Study Guide

The Golem and the Jinni Gender

By Helene Wecker

Gender

There are dozens of ways for a person who is new to the city to find a role to fit into. People organize themselves by culture, by religion, by profession, and within all of these, people fit into roles by gender, too, especially in 1899, when The Golem and the Jinni is set.

The gender differences in this era are even more pronounced than in an episode of Mad Men. Not only are women mostly working service positions—clerk, baker, tailor—but they can't even go for a walk by themselves, and especially not with a man. That would just be scandalous.

The title characters seem to be created to be the epitome of the gender norms of the time. The Golem is submissive and wants to serve, the Jinni is impulsive, aggressive, and a wee bit promiscuous. Because of this, the two kind of balance each other out, even if they are pretty stereotypical gender-wise.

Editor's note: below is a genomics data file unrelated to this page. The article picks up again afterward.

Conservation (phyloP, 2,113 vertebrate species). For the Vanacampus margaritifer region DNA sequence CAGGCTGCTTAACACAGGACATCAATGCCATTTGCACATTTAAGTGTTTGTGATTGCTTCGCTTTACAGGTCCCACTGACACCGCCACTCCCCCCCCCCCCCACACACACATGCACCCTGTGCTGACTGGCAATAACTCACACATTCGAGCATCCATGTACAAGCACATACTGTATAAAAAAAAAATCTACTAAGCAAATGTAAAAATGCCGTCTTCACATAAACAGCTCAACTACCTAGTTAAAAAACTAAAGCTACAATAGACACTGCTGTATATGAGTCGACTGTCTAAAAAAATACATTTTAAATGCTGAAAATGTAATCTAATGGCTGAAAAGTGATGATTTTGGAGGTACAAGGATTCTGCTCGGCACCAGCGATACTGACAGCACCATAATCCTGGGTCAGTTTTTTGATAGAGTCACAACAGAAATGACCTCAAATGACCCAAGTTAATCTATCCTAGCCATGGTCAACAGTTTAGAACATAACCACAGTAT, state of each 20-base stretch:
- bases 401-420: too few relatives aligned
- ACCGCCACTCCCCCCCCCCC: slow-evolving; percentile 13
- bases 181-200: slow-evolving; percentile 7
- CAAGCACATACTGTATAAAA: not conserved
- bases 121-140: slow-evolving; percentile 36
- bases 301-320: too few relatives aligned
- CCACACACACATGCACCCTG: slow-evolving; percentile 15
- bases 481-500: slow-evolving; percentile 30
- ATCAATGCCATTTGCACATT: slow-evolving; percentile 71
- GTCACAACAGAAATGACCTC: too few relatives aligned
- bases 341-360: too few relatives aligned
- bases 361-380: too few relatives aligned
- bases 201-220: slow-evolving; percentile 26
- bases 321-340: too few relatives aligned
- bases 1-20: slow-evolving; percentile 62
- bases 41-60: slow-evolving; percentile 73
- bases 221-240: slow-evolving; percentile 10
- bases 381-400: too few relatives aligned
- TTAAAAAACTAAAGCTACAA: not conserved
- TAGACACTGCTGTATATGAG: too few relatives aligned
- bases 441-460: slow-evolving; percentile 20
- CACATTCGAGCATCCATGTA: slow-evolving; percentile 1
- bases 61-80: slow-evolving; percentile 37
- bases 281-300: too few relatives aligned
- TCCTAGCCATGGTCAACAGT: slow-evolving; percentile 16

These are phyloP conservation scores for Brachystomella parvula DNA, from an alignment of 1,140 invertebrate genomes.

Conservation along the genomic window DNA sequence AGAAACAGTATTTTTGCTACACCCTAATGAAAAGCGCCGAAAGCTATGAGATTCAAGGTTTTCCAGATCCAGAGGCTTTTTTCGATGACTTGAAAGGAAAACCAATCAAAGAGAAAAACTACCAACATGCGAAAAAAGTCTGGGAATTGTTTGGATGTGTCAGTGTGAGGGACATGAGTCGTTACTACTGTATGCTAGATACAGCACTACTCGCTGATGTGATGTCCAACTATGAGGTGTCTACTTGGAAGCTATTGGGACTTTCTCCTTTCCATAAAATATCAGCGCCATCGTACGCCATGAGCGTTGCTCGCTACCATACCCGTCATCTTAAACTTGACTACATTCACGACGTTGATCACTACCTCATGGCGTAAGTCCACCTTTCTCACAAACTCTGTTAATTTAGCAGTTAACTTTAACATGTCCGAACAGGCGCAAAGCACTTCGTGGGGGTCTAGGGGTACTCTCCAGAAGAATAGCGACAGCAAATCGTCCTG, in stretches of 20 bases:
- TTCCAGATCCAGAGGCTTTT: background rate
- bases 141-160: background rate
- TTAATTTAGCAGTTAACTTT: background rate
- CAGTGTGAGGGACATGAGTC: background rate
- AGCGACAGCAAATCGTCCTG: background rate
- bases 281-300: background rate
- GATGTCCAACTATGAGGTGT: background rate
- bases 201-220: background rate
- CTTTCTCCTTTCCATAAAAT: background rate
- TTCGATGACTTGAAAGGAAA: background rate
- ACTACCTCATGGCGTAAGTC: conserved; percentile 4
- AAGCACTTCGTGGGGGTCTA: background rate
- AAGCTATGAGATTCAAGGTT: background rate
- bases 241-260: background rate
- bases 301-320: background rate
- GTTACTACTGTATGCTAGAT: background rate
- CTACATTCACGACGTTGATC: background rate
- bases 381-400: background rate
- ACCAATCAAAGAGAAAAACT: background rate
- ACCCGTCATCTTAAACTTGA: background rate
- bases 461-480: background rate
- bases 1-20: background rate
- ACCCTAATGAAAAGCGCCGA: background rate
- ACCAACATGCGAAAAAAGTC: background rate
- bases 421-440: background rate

Questions About Gender

  1. How do the Golem and the Jinni adhere to the gender norms of the day? How do they defy them? Give examples.
  2. How do you think the Golem would be different if she were male? Or if the Jinni were female? Why?
  3. How have gender norms changed since the time depicted in the novel? How have they remained the same? Be specific.

Chew on This

The Golem isn't strictly defined by female gender norms; she also possesses more brute strength than any male.

The Jinni doesn't care for gender norms either, or any human norms. He believes that a person should act however he, or she, wants to act.